Editor’s note: Donald Griffith heard from several friends after The West Orange Times printed his letter about long-ago Winter Garden, so he sent some more of his memories. “Old-timers” are invited to submit t heir memories of growing up in West Orange County.
By Donald Griffith
Our house at 612 S. Boyd St. was the usual gathering place for the young in our neighborhood to get together and play — but it was not the only place we had to use for our enjoyment. North of our house on Boyd Street where the pavement ended and the dirt road began, a Mr. Metz had a wood yard. It was directly behind the house we called The Strawberry House because it had plaster strawberry images covering the outside walls. Mr. Metz’s primary use of his property was to gather up slabs of wood from the sawmills and cut them into firewood for sale. He had piles of sawdust on the property.
We approached him about letting us use some of his sawdust piles for some high-jumping and pole-vaulting. He readily agreed as long as we did not interfere with his wood-cutting business and would respect his directions on what and where we could play in the piles.
Our primary plan was to move the sawdust to our house at 612 S. Boyd. As Mr. Metz had given us permission to set up our places on his property, we decided that would be our best option. With everything right there we would have a constant supply of sawdust to replenish our areas and would not have to be moving sawdust down to our house.
For the pole-vaulting and high jumps, we went down to the edge of Lake Apopka where there was a large stand of bamboo growing. We picked out the bamboo sizes we needed for the poles to vault with, as well as the smaller poles to use for the crossbar heights. We cut them down, stripped them clean of branches. Then we hung them in a tree nearby with a concrete block tied to the end of each so that it would dry straight. Once dry, we brought them to the sawdust pits we had made and so began our competitions of pole-vaulting, high-jumping and broad-jumping, both standing and running.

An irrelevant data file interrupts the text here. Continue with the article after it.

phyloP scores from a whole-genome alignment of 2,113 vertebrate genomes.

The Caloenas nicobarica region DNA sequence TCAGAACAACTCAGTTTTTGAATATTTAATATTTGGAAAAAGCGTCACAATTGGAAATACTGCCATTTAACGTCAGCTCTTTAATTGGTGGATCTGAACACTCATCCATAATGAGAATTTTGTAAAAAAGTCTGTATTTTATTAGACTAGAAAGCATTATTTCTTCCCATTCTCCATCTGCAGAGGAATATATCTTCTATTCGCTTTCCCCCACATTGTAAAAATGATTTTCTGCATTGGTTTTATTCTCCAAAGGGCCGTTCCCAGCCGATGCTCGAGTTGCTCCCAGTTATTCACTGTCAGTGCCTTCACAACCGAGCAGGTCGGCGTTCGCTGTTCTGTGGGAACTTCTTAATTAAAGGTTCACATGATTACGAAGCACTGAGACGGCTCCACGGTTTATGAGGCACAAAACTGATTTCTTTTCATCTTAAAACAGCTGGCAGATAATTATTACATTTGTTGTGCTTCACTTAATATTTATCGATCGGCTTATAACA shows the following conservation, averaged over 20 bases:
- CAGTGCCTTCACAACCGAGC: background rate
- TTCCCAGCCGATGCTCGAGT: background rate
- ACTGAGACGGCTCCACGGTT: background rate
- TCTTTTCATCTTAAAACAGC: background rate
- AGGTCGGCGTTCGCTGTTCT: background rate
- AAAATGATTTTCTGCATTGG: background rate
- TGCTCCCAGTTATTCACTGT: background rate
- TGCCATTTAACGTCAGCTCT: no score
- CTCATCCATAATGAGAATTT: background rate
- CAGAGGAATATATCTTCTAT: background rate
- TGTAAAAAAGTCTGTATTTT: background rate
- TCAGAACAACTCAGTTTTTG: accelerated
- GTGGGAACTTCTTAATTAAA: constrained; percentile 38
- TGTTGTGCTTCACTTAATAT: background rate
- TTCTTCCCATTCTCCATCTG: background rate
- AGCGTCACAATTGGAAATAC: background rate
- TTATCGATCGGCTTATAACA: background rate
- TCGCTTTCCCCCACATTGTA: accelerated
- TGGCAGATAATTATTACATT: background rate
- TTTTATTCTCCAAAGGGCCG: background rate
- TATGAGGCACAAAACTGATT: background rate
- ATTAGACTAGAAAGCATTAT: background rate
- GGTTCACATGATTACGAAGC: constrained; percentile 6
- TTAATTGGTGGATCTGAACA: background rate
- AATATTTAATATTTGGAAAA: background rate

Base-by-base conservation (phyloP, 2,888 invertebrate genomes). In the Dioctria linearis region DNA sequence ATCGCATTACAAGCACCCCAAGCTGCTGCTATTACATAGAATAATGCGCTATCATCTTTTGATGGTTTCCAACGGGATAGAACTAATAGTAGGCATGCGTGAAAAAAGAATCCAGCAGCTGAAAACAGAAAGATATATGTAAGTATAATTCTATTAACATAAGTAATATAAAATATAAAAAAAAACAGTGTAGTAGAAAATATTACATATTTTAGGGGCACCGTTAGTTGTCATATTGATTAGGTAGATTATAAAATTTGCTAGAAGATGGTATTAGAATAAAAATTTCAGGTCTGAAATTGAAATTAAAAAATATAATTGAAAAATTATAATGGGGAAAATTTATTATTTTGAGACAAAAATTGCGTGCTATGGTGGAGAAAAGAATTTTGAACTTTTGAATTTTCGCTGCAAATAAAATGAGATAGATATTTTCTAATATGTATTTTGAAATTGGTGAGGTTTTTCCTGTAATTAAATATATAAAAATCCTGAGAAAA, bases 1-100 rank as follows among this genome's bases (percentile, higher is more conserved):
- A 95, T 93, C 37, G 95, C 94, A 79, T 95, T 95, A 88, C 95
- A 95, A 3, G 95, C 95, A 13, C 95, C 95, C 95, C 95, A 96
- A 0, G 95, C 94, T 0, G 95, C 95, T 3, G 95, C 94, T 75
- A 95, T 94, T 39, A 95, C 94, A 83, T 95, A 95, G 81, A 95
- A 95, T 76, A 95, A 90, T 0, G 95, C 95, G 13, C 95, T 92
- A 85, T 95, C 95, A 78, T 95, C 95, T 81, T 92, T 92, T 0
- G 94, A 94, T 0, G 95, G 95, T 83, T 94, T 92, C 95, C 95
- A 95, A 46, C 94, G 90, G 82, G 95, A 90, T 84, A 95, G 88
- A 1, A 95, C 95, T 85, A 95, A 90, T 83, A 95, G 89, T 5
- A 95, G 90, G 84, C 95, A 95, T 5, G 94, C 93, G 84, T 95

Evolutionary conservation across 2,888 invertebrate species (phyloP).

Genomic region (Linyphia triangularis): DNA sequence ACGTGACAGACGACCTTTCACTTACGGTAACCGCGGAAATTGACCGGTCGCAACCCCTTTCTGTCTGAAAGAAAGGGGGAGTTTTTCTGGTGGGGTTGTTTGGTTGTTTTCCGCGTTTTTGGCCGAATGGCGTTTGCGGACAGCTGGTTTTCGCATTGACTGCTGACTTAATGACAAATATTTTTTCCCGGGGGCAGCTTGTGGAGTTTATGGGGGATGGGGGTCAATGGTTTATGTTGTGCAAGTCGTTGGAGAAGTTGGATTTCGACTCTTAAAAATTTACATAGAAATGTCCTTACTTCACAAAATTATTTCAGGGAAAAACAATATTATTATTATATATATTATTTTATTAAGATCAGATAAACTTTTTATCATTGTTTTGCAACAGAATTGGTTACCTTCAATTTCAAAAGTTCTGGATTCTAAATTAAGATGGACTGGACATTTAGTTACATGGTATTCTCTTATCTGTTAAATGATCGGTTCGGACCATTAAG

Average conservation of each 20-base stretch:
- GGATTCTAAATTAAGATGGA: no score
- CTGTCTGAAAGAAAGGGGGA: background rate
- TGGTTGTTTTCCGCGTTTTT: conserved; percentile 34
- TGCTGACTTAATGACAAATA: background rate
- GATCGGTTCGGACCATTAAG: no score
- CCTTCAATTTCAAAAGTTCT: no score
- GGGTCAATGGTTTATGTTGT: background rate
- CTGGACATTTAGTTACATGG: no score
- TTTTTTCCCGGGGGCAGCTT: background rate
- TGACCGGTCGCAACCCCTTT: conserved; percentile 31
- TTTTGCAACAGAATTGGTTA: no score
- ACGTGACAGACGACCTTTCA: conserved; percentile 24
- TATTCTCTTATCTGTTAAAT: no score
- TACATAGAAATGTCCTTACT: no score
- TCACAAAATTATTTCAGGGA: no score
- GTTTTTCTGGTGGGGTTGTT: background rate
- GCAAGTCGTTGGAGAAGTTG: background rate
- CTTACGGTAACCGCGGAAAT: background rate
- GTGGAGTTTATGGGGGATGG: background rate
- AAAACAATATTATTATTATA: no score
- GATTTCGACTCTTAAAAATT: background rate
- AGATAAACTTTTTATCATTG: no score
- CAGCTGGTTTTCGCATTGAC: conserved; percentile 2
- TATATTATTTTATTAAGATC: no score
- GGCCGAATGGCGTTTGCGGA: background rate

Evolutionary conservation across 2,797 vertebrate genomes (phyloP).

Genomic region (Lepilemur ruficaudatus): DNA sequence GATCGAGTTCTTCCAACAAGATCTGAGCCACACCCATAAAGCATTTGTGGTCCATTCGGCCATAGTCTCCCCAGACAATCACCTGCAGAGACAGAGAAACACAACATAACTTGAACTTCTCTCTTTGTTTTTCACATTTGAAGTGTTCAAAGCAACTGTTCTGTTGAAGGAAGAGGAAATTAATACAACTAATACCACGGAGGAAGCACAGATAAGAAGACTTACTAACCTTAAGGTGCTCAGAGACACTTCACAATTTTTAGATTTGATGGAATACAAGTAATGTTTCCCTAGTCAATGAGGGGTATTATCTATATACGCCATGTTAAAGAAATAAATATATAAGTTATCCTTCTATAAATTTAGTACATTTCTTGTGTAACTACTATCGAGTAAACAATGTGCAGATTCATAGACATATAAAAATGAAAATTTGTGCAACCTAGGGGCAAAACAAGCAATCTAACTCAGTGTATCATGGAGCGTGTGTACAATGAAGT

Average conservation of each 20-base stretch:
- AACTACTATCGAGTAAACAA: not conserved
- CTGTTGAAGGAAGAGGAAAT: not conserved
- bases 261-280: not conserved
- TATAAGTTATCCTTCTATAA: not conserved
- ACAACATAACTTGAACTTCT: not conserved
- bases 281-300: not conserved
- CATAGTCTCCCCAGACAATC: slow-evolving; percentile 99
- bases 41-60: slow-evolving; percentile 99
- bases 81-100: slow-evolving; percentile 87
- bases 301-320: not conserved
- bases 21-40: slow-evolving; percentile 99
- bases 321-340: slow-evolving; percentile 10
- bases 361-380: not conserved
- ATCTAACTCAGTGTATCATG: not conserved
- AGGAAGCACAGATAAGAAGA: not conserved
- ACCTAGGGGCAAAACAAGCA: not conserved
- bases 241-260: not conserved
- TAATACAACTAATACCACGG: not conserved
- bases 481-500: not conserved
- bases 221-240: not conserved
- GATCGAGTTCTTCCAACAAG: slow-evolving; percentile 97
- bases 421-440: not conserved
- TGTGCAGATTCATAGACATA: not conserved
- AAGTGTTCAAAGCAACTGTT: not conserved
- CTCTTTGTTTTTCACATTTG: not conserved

It was not long before you could see a pretty good crowd there as spectators and competitors. Competition was fierce, and it was not unusual for someone in the spectator crowd to challenge the winner of the competitions. Most of the spectators were kids from other neighborhoods who would be there to challenge us for the bragging rights for their area. I was the usual winner in the pole vault. I probably had more experience than most of them because I would rarely pass by the area without stopping and doing a few vaults. I was also a fast runner and did not weigh much. I did OK in the broad jumps but never did well in the high jumps.
At Lakeview High School, when we had Field Day, I always won the pole vault from the seventh grade on. All of the poles we had available in those days were bamboo. I never lost.
The only real competition I ever had was in my senior year. Bill Irrgang and I went head to head, but I finally did beat him. We both failed at the highest point and then had to start lowering the bar before I finally won. I usually could place in the broad jumps but don’t remember ever winning. High-jumping I left to the others, as I knew I could not be a competitor there.